Natasha Hassiotis is more than an art critic, tv and radio producer, curator, author, academic and friend! She will initiate the participants of our new project “Initiation 2018-Kallichoron*” (Munich Jewellery Week 2018) to ritual dance and movement. Natasha’s workshop will bridge two of the oldest sacred art disciplines – namely jewellery and dance – to outline a complex future.
Instead of a formal introduction, we thought it better to ask her some questions inspired by her book: Great Choreographers.
Enjoy the interview!
*Kallichoron means The Well of Fairy Dances in Greek. Eleusinian Mysteries initiates danced around it through the night to honor goddess Demeter (Mother Earth and initiator of the Mysteries).
Our jewellery art series “Initiation” (Munich Jewellery Week 2017 – Sieraad Amsterdam 2017 – (Munich Jewellery Week 2018) makes allusion to and is inspired by the Eleusinian Mysteries. The celebration of the cult lasted for approximately 2,000 years and some of its sectet mysteries may be traced in rituals and concepts of the Orthodox church – even nowadays.
Lifting the veil and discovering the millenia old narrative on love, passion, destiny, loss, hope, humanity is also part of the workshops we offer during the participants’ preparatory residency in Athens (see Open Call for more information or contact: email@example.com) No previous experience with dance or/and performance is required to join our team!
– Have you traced a common trait in the life and character of “The great choreographers” which is important to share?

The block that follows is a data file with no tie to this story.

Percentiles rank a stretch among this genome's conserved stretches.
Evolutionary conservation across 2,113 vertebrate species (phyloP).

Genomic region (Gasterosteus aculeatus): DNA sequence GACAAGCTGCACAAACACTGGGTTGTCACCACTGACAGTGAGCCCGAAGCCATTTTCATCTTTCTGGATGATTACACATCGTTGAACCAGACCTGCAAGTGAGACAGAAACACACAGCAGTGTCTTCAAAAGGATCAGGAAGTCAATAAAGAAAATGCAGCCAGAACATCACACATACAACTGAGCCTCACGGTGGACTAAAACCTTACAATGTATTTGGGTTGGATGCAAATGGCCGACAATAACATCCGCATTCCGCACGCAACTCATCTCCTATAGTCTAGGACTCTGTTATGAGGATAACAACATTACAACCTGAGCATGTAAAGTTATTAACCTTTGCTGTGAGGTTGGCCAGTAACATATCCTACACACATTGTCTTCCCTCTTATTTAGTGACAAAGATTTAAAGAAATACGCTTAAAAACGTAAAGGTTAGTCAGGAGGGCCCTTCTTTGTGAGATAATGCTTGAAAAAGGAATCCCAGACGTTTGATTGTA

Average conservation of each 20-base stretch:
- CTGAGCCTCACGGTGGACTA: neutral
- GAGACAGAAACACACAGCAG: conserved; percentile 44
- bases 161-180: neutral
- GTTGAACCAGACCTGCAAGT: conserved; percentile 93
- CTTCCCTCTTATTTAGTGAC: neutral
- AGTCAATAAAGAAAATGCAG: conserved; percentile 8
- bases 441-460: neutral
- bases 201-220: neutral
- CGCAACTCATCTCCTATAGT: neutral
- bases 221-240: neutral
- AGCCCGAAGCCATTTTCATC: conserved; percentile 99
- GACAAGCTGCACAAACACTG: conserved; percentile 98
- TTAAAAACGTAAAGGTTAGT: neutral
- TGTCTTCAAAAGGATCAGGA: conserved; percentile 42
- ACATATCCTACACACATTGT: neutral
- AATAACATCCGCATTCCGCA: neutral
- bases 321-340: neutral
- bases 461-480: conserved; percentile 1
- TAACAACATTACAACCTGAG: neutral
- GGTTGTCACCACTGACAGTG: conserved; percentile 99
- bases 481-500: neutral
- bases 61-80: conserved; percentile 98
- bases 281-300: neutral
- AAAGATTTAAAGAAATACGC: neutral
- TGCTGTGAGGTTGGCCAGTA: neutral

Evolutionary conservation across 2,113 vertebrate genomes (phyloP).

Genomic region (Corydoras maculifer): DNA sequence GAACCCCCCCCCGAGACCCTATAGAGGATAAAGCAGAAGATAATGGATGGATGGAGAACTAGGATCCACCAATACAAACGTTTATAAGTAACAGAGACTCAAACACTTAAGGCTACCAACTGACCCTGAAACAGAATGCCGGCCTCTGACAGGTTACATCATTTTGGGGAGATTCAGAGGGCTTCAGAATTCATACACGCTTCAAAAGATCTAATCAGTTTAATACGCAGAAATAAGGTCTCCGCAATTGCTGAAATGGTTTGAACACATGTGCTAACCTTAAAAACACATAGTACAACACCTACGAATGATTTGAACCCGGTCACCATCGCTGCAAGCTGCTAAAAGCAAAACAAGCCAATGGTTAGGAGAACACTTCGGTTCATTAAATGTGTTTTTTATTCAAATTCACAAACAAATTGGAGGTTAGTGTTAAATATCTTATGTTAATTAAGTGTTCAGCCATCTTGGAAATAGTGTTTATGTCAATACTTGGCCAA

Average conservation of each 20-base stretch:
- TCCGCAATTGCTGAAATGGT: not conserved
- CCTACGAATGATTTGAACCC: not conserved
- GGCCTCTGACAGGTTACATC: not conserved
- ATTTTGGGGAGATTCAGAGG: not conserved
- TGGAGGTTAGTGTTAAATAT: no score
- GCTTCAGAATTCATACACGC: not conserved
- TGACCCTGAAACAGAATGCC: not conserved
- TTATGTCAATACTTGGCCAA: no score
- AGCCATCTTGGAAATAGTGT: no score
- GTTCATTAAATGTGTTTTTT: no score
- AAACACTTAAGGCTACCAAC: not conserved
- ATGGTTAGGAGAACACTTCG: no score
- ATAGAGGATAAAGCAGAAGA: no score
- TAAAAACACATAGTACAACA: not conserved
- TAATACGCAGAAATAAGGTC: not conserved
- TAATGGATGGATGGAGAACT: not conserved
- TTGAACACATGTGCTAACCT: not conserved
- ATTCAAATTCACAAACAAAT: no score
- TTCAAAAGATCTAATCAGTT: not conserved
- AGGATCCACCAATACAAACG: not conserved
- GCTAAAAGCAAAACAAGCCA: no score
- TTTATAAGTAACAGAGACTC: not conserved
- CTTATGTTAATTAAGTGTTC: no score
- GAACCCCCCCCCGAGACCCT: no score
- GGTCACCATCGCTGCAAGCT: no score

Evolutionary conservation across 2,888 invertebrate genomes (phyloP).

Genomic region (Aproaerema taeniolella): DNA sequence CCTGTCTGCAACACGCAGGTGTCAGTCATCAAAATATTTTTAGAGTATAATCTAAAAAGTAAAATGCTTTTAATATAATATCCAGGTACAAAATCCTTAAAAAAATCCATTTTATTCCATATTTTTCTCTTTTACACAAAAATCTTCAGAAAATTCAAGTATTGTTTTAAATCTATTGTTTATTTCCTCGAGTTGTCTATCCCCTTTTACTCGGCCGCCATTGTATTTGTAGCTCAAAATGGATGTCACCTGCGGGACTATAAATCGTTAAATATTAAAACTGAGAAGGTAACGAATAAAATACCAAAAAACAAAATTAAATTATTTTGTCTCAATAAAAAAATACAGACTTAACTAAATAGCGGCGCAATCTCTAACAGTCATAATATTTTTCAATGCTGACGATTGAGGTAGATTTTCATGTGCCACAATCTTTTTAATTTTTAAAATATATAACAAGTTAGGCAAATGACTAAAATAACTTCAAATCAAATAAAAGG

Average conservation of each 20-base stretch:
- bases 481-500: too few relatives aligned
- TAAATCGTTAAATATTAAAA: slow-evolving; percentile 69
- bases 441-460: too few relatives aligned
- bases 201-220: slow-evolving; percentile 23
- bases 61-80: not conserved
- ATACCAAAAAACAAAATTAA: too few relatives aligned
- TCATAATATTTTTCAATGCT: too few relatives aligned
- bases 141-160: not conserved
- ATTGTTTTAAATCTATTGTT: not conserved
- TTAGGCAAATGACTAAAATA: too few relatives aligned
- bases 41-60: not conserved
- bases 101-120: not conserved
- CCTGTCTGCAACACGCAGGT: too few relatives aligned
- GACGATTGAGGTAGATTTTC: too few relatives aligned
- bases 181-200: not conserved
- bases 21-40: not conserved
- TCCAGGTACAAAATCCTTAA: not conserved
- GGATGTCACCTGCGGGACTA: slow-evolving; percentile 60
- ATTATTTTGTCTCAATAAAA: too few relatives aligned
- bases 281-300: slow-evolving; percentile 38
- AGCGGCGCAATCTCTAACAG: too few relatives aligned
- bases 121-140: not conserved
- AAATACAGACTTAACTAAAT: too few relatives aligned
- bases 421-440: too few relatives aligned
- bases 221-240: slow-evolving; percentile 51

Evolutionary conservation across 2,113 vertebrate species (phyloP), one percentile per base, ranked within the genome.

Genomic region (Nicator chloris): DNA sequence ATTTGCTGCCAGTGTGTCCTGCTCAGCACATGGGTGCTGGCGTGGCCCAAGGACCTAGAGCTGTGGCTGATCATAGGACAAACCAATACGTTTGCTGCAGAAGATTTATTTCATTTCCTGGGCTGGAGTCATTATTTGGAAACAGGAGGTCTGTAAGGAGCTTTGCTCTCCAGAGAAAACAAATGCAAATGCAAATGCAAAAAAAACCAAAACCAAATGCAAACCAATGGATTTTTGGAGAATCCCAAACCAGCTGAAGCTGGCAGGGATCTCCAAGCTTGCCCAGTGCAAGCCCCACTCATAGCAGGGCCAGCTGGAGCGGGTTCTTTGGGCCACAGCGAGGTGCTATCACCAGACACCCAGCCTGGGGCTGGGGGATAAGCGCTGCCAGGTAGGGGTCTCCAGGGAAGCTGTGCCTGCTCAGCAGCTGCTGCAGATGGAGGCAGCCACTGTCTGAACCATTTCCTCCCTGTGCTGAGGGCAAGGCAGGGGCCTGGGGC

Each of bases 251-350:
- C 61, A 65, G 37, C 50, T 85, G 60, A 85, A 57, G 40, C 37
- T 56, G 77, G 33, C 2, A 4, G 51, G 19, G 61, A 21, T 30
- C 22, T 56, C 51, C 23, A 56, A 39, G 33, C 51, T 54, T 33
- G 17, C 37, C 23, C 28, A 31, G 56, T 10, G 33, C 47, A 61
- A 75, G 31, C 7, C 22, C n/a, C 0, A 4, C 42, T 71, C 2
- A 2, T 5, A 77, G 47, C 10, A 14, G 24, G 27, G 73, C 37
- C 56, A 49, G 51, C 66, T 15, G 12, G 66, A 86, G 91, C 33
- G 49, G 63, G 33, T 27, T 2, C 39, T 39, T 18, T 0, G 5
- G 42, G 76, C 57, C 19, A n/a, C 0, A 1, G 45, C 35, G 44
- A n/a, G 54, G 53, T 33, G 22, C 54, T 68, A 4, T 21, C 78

All thirty nine choreographers whose interviews are presented in the book are very different; their work, their style, their age, their choices, their personalities are different. However,what you can discern in all of them is the love for dance, their belief that in dance one may find more than “beauty” and youth, an almost philosophical-existential search for the Self through dance and movement. I wish I had all of them together around a table with food and drink and have them talk about art and life. I feel lucky I had the chance to talk to them.
– Looking back what did dance teach you through the years?
I’ ll answer using terms that apply to dance as well as in life issues: dance gave me stability, perseverance, focus, resilience and made me a better person.
– How is dance compatible with jewellery?
I think that certain principles apply to both arts: a motif and its development, for example, apply to choreography and jewellery alike. Also, an artist delves into his/her material and what follows is that expression of feelings is moulded with craftmanship, and this may be said for both dance and jewellery, and so on.
– How would ritual dance help us grow?
Ritual, when it is not a sign of psychopathology, is very important: it organises time and space around us, it gives meaning to everyday events, it signals the beginning and ending of an era, of an event et.c. It deals with memory, with becoming a human…
Ritual dance has many aspects and many parts. To approach each one of them is a journey that makes us meditate, think and acknowledge who we are, who we were and who we want to become.
– Your plans for 2018?
To publish my third book, a collection of short stories, and open my teaching to a wider audience, incorporating theory and practice.
Pre-read Great Choreographers online: